A new study shows that baby starfish look innocent and cute, but they are little cannibals, eating their siblings for their own survival.
Two researchers found this behavior in the starfish of Forbes babies (Beibei Standard) Accidentally. They initially tried to understand the reaction of the baby starfish after being introduced to the fierce crab predator in the laboratory.
“But we didn’t even bring in crabs, they started eating each other. So we had to cancel this experiment,” said Jon Allen, associate professor in the Department of Biology at William and Mary. Said in a statement. Therefore, Allen and his team shifted gears to observe previously unknown phenomena in baby starfish.
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Forbes starfish are usually found on the east coast of the United States, and can reach 4.7 to 9.4 inches (11.9 to 24 cm) in adult length. According to National Geographic. Allen said that Juvenile Starfish is basically a foolish version of his parents. These starfish undergo a process called “metamorphosis”, in which they transform from immature forms to adult forms, just as caterpillars become butterflies.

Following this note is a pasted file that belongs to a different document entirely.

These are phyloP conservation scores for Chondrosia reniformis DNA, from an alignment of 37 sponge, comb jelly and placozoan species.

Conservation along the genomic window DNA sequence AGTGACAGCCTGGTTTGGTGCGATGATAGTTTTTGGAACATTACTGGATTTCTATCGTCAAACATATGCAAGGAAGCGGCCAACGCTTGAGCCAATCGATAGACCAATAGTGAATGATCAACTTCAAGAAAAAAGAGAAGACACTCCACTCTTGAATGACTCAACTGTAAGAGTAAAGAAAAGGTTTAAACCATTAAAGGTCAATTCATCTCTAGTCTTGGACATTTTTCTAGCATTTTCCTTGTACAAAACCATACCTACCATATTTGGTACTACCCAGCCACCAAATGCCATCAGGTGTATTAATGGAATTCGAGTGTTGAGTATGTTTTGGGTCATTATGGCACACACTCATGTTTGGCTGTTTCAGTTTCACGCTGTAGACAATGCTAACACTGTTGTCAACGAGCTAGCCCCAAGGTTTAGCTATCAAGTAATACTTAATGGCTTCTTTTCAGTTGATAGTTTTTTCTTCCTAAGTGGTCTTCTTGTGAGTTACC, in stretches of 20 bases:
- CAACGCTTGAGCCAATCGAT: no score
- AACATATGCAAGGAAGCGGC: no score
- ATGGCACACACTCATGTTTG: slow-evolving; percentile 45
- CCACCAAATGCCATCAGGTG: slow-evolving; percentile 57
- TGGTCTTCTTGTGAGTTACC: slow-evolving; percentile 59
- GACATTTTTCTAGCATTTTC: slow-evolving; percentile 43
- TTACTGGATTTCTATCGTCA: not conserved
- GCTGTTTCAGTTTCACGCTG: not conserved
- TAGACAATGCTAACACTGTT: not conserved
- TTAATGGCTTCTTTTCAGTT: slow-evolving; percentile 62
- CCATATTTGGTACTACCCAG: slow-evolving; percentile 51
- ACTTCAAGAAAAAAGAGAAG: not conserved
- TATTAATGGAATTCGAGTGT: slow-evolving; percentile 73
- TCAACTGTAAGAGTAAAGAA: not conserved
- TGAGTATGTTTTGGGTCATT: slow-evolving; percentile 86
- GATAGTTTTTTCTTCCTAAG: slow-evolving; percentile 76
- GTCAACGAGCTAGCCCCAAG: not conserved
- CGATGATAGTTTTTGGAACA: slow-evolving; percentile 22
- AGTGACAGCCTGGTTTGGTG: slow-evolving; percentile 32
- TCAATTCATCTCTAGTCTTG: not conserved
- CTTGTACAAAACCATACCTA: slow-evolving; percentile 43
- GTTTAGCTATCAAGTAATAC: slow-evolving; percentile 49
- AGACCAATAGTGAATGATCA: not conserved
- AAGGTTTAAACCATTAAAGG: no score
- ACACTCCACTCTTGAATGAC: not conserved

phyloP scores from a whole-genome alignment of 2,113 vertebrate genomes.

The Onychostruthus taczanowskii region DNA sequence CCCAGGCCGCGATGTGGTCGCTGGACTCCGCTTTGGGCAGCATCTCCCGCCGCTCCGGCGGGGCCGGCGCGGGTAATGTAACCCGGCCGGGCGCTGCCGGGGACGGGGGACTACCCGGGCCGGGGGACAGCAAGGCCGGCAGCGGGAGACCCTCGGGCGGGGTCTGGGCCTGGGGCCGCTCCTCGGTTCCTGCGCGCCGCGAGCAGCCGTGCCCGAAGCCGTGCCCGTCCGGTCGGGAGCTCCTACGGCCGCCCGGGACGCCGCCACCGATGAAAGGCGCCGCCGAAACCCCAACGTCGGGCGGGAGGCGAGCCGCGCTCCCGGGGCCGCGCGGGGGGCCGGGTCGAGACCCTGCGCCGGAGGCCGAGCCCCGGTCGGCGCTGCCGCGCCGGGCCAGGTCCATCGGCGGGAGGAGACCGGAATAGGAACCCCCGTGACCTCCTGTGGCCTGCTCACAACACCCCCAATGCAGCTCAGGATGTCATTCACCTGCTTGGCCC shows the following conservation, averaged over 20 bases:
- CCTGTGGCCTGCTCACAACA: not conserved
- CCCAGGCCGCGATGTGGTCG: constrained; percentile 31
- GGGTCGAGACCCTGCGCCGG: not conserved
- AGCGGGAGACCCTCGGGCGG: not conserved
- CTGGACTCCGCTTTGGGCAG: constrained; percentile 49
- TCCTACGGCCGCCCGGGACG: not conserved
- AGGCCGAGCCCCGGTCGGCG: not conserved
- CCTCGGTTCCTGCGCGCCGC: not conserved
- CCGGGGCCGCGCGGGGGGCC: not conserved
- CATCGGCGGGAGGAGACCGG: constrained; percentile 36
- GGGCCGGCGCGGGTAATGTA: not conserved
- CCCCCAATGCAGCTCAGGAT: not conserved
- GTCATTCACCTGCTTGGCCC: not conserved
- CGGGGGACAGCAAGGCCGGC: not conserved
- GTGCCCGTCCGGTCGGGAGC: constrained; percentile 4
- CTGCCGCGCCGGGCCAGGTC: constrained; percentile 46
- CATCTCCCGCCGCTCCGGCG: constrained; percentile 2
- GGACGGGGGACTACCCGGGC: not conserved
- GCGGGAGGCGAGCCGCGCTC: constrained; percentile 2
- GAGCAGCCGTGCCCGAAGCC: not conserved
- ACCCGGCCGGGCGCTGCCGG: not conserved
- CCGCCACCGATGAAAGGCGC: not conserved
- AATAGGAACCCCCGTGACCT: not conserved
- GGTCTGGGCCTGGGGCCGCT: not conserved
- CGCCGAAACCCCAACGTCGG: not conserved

Karina Brocco French, a PhD student at the University of California, Irvine, said: “These starfish look like “weird little spaceships” flying over the water in the form of immature larvae.) Brocco French said in a statement that they are in This strange little spacecraft stayed in the stage for about a month, then metamorphosed into a young starfish, and then settled on the bottom of the sea.
Scientists already knew that larvae on the bottom of the sea would eat much smaller larvae that sank to the bottom, but they did not realize that the larvae would eat each other. The statement said that despite the fact that the juveniles are roughly the same size, the larger juveniles will eventually eat the smaller juveniles.
French and Allen discovered that baby starfish engage in this cannibalism as early as four days after the metamorphosis. In doing so, they used one of their multiple stomachs, the “heart stomach”, and pushed it out to engulf and break down the food.
Allen said that sibling cannibalism may give a single star an adaptive advantage, especially since adult female starfish lay 5 to 10 million eggs each year.
The statement said that although this behavior is unknown in this species, cannibalism is not uncommon in the animal kingdom, and more than 1,300 species (including humans) have recorded such behavior. Researchers believe that cannibalism may be more common in small animals, including juveniles.
The results of the study were published in the journal on March 26 Ecology.
Originally published in “Life Science”.